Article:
In A Bid To Counter Facebook, MySpace Allows Developers Access To Its Service
Thursday, October 18 2007 @ 03:57 PM MSD
MySpace, the world's largest online social network, has recently announced that it will allow outside developers further access to its service to counter the growth of smaller rival Facebook.
News Corp chairman Rupert Murdoch joined MySpace chief executive Chris DeWolfe to make the announcement before Silicon Valley's Internet elite and answer questions about the media conglomerate's digital future. "We are opening our platform in the next couple of months," DeWolfe said, confirming months of speculation that MySpace would follow in the footsteps of Facebook, which emerged as a serious competitor after allowing software developers to create applications for its users.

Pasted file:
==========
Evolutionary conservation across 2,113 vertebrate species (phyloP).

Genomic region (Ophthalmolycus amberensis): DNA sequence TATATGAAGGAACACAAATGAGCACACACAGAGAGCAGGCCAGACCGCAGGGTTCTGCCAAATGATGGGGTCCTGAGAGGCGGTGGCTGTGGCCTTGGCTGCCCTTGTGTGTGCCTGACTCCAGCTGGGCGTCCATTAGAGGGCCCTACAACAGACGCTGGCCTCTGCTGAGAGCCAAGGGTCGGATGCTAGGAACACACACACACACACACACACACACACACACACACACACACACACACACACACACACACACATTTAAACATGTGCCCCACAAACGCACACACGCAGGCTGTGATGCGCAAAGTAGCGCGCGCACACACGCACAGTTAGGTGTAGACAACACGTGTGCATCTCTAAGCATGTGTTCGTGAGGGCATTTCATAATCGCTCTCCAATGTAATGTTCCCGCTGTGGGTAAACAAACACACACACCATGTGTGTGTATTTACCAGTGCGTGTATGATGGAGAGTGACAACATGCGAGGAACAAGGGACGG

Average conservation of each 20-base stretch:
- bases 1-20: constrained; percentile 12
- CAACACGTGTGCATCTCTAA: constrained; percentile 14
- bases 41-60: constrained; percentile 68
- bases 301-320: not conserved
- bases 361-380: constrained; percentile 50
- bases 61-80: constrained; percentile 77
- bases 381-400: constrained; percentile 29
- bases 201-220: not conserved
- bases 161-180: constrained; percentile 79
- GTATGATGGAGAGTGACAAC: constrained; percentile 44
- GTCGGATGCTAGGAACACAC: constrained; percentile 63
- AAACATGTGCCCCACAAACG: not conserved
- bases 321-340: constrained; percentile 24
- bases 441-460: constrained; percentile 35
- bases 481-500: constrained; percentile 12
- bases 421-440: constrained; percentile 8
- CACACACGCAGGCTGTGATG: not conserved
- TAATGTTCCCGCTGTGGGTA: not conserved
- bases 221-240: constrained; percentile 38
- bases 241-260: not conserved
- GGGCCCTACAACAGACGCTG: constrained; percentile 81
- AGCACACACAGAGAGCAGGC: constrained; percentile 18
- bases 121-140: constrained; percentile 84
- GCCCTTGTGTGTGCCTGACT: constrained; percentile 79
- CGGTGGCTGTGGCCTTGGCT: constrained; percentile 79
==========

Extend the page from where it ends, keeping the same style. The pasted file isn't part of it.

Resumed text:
Murdoch's purchase of MySpace for $580 million in 2005 crowned him as the smartest media executive at the time, once rivals realized the potential of its growing base of users for promotions and advertising. However, privately-held Facebook has surged to a strong second place in the social network world since it opened its site a year ago beyond an original base of college students and started allowing in May independent software makers to build applications for users and profit from it.
While MySpace remains the leader with nearly 110 million users, Facebook's rapid growth to over 47 million members has made it a new media darling, with media reports pegging its potential value to investors as high as $15 billion.